Despite ruling the Internet, cats remain mysterious creatures.
A paradoxical blend of needy and aloof, cuddly and conspiratorial, one of the world’s most popular furry friends continues to delight and befuddle those of us (myself included) who live with them.
Gary Weitzman, a veterinarian and head of the San Diego Humane Society and SPCA, is used to answering cat questions. He got them all the time as the host of a call-in radio show about pets and their problems. (See "What Do Cats Think About Us? You May Be Surprised.")
In honor of Big Cat Week, National Geographic recently talked to Weitzman about the crazy things that cats do. The interview has been lightly edited for length and clarity.
You’ve been a veterinarian for 25 years, so you’ve probably pretty much seen it all in terms of cat behavior. But was there anything new that you learned while writing the book?
There’s the basic kind of facts that I learned, like Guinness Book of World Record-type things, that I really didn’t know. [For example], the oldest living cat, [now deceased], was 27 years old out here in Point Loma, California. (Watch a video on why cats are so secretive.)
But I learned that scientists think that cats respond better to women, because women have higher-pitched voices than men. These facts are in bold print on every other page in the book, and nearly all of them surprised me.
Besides starring in YouTube videos, do cats have any other remarkable abilities that you learned about while writing this book?
Cats can see in the dark six times better than humans. That’s not something you learn in vet school, and you don’t learn that working in a shelter or working with animals for decades. But six times better than a person—that’s pretty impressive. (Also see "How Cats and People Grew to Love Each Other.")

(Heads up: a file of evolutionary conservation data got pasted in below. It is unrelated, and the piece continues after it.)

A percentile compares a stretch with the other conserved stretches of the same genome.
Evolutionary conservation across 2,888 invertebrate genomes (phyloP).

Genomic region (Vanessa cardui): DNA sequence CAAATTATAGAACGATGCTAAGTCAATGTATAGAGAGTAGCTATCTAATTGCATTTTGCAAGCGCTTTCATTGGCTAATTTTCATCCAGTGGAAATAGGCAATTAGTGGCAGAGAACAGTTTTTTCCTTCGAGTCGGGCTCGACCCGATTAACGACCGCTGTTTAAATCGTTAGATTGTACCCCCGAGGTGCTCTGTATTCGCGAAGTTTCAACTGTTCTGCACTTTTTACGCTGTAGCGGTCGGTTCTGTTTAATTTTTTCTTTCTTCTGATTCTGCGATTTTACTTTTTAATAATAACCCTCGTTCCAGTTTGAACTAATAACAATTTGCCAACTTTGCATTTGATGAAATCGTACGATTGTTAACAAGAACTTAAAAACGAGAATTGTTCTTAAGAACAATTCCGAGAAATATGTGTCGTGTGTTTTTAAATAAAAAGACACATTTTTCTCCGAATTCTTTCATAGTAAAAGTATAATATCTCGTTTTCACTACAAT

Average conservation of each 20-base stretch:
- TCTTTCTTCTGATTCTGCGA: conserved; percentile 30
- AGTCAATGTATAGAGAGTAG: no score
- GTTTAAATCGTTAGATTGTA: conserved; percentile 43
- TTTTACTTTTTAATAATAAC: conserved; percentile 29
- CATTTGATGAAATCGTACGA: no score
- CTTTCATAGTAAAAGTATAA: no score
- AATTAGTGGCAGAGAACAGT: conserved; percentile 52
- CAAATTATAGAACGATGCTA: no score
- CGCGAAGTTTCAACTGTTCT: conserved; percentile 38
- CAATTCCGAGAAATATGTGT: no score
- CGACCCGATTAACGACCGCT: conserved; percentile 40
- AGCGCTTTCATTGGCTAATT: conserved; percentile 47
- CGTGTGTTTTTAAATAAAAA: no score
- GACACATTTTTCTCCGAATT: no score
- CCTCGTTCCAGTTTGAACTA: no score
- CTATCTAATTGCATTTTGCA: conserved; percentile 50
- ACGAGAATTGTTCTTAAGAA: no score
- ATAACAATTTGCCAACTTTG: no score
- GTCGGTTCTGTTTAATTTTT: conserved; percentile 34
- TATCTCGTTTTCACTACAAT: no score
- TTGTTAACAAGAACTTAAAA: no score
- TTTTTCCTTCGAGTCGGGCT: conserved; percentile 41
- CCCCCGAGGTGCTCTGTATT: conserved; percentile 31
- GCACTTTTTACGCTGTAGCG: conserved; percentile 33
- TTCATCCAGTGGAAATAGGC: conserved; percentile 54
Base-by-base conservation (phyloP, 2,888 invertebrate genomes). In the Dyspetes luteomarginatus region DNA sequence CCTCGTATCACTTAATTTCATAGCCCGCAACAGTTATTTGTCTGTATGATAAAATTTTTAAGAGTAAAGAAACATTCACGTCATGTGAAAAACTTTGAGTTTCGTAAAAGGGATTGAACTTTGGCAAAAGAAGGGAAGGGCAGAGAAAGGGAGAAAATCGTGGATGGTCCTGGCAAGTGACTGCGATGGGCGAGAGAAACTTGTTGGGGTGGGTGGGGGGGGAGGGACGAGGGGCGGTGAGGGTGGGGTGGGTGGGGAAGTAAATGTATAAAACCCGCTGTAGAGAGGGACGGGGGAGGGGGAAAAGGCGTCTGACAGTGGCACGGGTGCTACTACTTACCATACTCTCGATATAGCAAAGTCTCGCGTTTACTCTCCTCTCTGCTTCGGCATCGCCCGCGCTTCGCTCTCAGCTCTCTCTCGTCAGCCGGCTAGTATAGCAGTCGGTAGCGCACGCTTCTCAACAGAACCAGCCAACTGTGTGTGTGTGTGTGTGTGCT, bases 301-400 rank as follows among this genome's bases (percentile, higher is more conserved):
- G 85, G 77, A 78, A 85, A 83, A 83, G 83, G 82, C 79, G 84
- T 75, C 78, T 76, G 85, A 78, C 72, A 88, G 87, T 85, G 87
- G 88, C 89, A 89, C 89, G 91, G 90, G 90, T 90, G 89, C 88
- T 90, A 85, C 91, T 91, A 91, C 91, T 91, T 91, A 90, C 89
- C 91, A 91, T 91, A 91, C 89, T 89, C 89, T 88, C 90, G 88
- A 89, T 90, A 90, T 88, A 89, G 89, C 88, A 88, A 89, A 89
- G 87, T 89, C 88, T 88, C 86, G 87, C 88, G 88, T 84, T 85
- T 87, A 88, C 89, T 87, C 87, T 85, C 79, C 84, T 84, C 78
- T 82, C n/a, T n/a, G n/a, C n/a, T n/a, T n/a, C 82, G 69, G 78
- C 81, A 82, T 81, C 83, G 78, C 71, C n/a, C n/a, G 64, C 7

A cat’s breed can certainly affect its appearance, but can it affect a cat’s personality?
Definitely. The color of coat is linked to behavior. For example, tortoiseshell cats, torties, can be independent and they usually like just one person, and they can be pushy about what they want. Torties and calicos and Abyssinians all have strong documented links between their coat color and personalities. More anecdotal is the orange tabby, who is the poster child for the most gregarious. But personality really seems to go with coat color.
When people ask you questions about their cat’s seemingly bizarre behavior, what are their most common issues?
One of the biggest questions I get is why does my cat become a psychotic rocket and suddenly go from 0 to 60 and zoom around the living room. We don’t really know for sure, but indoor cats especially have a lot of pent-up energy that they can’t exercise, whereas wild cats have hunting, stalking, and waiting on edge to keep them busy. It’s an energy release. That’s really what it is. The other question is why is my cat not using the litter box correctly, which is, not to be funny, the number one question I get. (See National Geographic readers' pictures of cats.)
Speaking of wild cats, how similar is our average house cat to its wild ancestors?
They’re very, very similar. Domestic cats have only been around for half the time that dogs have, so you can see almost the same behavior among lions, tigers, and leopards that you do among domestic cats. That is, perhaps, one of the biggest draws of these animals—we can live harmoniously with them and still get to watch Mutual of Omaha every day. They’re still part wild. They haven’t gone to finishing school yet. (See "Our Most Stunning Pictures of Big Cats.")
With so many big cat species endangered, can our love for domestic cats help save their wild cousins?
Look at the almost universal outrage over the death of Cecil the Lion this summer. People love cats. Cats, hands down, own the Internet. That’s the leverage that we have to try and stop some of the astonishingly bad practices towards the other cats on our planet.
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Big Cat Week continues all this week.